Making Red Nose Day Really Work for the 99%

One things is certain in these uncertain political times: income inequality between the rich and poor is on the rise. It seems like a sick joke, but the world’s eight richest individuals now have the same combined wealth as the lower earning 50% of humanity residing in our vast universe!

Red Nose Day, which takes place this Friday in Britain, thus lends itself as the perfect chance to bloody the noses of the out-of-touch billionaires who seem all too willing to sacrifice our lives to engorge their profit margins. I can think of eight noses to get started with, but those in America will have to wait to May 25 for their own opportunity to “come together to end child poverty, one nose at a time.”


However, the celebrity extravaganza of comedy and fundraising that marks Red Nose Day need not be ditched quite yet. There is much poverty and gloom in the world, and I for one would not want to deprive millions of people of a rare opportunity to laugh together while demonstrating the deep depths of their generosity.

£100 million was raised for charitable causes during the last Red Nose Day — a not insignificant amount of money given the austerity that is currently being rammed hard down our throats. But let us dream for a moment, as wouldn’t it be better if we didn’t have to go through this regular ritual of scraping together our pennies to help others whose need is greater than our own?

By means of an alternative, in Britain at least, we could do well if we committed to enforcing current tax laws so we could gather together the £120 billion worth of tax that the super-rich fail to pay to the British government each and every year. This huge sum of money would certainly go a long way towards helping relieve poverty in Britain, which would of course could spill over to helping people in poorer countries too.

We could still have our Red Nose Day, but we might decide that any money raised could be gifted to those members of the super-rich who refuse to pay their way in Britain, that is, to help them relocate their sponging business empires to some other distant tax haven.

One overly-privileged recipient of Britain’s charitable impulses who might be in need of such charitable incentives to move on might be current Comic Relief trustee Robert Webb, who only recently retired as the General Counsel for monumental tax avoider Rolls Royce. A good example of Rolls Royce’s less than positive contribution to society came in January, just over a year after the end of Webb’s four-year term of service at the company, when Rolls Royce executives coughed up a whopping £671 million fine to avoid being prosecuted by anti-corruption investigators in the UK, US and Brazil.

Comic Relief darling Mr Webb is also presently the chairman of the spookily named Darktrace Ltd — an enterprise which apparently brings together “world-leading intelligence experts from MI5 and GCHQ, to bring transformative technology to the challenge of cyber security.” High-level spooks working as advisors for Darktrace include Lord Evans of Weardale, who served as the Director General of MI5 from 2007 to 2013 — a well-connected man who is presently being well-remunerated as a non-executive Director of HSBC Holdings (a position he has held since 2013).

Mr Webb’s friends are clearly in need our attention. Some of the expected £100 million raised by the British public during Red Nose Day could be diverted to send the profit-drunk bosses of HSBC packing as well. If you needed reminding, in 2015 HSBC were at the centre of the tax avoidance scandal that demonstrated that “HSBC’s Swiss banking arm helped wealthy customers dodge taxes and conceal millions of dollars of assets, doling out bundles of untraceable cash and advising clients on how to circumvent domestic tax authorities”.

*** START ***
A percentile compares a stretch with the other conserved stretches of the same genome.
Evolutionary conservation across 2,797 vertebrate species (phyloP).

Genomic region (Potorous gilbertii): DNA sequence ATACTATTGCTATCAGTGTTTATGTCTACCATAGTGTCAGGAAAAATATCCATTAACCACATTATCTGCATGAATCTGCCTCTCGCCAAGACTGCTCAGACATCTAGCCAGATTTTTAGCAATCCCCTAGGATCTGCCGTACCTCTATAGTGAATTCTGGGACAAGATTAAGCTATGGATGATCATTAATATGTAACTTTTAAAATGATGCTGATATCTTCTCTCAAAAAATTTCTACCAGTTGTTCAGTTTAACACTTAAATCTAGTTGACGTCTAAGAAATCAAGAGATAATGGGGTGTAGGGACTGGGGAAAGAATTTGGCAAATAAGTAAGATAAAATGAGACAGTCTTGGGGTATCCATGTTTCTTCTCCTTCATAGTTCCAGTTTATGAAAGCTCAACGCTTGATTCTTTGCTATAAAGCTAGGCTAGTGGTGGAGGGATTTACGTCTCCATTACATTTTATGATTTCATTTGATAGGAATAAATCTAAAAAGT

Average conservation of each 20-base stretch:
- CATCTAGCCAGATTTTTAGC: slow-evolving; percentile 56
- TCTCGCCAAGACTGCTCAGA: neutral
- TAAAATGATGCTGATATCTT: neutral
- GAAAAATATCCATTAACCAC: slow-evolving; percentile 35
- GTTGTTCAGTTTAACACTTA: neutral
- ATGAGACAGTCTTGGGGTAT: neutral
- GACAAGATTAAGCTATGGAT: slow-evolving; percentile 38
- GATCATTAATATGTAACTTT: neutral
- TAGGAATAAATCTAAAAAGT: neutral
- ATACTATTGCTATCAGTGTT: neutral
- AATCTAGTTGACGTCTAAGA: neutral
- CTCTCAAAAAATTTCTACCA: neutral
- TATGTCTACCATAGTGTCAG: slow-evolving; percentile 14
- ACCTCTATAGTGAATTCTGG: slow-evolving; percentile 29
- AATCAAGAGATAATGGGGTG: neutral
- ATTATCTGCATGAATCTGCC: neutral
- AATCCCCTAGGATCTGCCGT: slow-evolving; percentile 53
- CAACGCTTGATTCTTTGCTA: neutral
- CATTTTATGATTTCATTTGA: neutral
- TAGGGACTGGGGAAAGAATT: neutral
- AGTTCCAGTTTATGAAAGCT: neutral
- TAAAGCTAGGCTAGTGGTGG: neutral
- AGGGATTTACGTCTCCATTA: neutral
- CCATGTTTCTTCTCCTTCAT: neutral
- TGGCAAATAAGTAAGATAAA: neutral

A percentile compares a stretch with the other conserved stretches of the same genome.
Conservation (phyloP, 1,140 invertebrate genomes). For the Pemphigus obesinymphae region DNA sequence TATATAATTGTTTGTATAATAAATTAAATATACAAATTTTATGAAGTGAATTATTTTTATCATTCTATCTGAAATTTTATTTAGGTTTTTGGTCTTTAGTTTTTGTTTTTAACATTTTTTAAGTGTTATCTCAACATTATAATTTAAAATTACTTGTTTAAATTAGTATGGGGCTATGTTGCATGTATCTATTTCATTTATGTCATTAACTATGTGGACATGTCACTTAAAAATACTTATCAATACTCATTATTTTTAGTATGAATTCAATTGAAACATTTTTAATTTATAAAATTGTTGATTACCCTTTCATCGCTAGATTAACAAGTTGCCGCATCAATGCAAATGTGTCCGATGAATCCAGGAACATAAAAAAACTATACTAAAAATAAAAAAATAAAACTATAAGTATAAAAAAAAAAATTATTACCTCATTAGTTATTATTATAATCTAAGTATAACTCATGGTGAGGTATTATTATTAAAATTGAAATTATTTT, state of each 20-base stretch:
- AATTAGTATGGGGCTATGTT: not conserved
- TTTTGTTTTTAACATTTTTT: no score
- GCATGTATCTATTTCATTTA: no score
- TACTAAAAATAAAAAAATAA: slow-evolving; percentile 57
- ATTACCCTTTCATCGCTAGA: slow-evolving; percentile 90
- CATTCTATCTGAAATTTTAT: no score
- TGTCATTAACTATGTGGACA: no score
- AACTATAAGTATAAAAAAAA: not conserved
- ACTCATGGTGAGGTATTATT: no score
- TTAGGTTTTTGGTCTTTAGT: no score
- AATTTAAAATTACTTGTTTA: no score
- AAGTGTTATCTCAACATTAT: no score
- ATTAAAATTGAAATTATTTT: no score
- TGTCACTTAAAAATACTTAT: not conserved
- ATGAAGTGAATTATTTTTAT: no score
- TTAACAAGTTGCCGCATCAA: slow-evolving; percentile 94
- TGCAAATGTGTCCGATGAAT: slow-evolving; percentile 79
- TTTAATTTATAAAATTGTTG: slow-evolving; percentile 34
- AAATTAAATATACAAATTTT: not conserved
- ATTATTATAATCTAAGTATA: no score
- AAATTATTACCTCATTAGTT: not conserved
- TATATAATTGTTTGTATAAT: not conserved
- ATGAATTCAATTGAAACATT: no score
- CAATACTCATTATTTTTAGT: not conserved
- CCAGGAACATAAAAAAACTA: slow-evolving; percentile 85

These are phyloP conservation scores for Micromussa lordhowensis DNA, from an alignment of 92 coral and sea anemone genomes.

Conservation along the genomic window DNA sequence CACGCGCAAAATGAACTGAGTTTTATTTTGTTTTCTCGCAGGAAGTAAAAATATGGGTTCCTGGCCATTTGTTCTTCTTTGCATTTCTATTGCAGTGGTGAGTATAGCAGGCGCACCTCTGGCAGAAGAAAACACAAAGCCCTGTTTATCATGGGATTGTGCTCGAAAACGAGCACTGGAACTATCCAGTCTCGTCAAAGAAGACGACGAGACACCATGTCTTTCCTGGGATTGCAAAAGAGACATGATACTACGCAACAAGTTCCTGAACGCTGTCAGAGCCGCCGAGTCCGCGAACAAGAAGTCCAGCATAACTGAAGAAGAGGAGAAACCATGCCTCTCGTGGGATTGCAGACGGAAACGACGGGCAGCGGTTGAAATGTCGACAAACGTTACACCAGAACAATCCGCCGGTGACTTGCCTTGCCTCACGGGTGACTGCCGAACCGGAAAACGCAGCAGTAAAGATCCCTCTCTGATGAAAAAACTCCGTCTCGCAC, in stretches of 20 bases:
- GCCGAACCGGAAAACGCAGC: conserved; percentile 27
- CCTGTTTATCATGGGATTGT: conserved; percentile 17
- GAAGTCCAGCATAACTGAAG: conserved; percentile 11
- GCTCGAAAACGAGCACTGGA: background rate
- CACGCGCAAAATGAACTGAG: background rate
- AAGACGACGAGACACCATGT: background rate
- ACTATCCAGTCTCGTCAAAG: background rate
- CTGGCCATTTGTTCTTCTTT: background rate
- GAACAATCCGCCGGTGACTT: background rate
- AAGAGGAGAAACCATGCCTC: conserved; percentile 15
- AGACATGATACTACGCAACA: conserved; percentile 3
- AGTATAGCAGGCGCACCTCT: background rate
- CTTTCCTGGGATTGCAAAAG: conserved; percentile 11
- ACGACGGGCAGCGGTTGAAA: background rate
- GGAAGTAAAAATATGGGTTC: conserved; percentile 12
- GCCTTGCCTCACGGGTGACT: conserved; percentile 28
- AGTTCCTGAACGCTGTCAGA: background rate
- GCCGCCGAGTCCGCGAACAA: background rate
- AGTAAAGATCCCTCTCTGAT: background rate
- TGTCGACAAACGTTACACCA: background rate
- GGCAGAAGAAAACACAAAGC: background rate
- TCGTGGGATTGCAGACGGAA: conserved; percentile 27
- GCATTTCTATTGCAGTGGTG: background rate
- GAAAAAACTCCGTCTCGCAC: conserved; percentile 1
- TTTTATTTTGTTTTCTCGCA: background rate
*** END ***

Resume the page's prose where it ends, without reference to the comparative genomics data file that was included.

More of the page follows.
Deemed as too powerful to fail, HSBC had of course been dealt a maddening amount of charity already, when in 2013 they had their corporate wrists gently slapped, not shackled — they were fined $1.9 billion or about five weeks’ profit — for their central role in the largest drug-and-terrorism money-laundering case in history. At the time, Rolling Stone magazine reported:

“For at least half a decade, the storied British colonial banking power helped to wash hundreds of millions of dollars for drug mobs, including Mexico’s Sinaloa drug cartel, suspected in tens of thousands of murders just in the past 10 years – people so totally evil, jokes former New York Attorney General Eliot Spitzer, that “they make the guys on Wall Street look good.” The bank also moved money for organizations linked to Al Qaeda and Hezbollah, and for Russian gangsters; helped countries like Iran, the Sudan and North Korea evade sanctions; and, in between helping murderers and terrorists and rogue states, aided countless common tax cheats in hiding their cash.”

For these dark services to humankind HSBC were dealt yet another charitable hand, as nobody from the bank went to jail or paid a dollar in individual fines.

So this year let us once again extend our collective donations to the folks at HSBC, Rolls Royce and all corporate tax avoiders residing in Britain, but this time we should attach a few strings to our philanthropic good will.

Then, and only then, would we be in a more comfortable position to laugh our way through the light Comic Relief provided by this years Red Nose Day safe in the understanding that all our monies will pay for the forced repatriation of super-rich scroungers beyond our generous shores. Or alternatively, we could use the money we raise this year to fund a political party of the working-class that is committed to fighting tooth-and-nail to ensure that everyone pays their way in Britain; we might even raise corporation tax as well.

Michael Barker is the author of Under the Mask of Philanthropy – February 2017.


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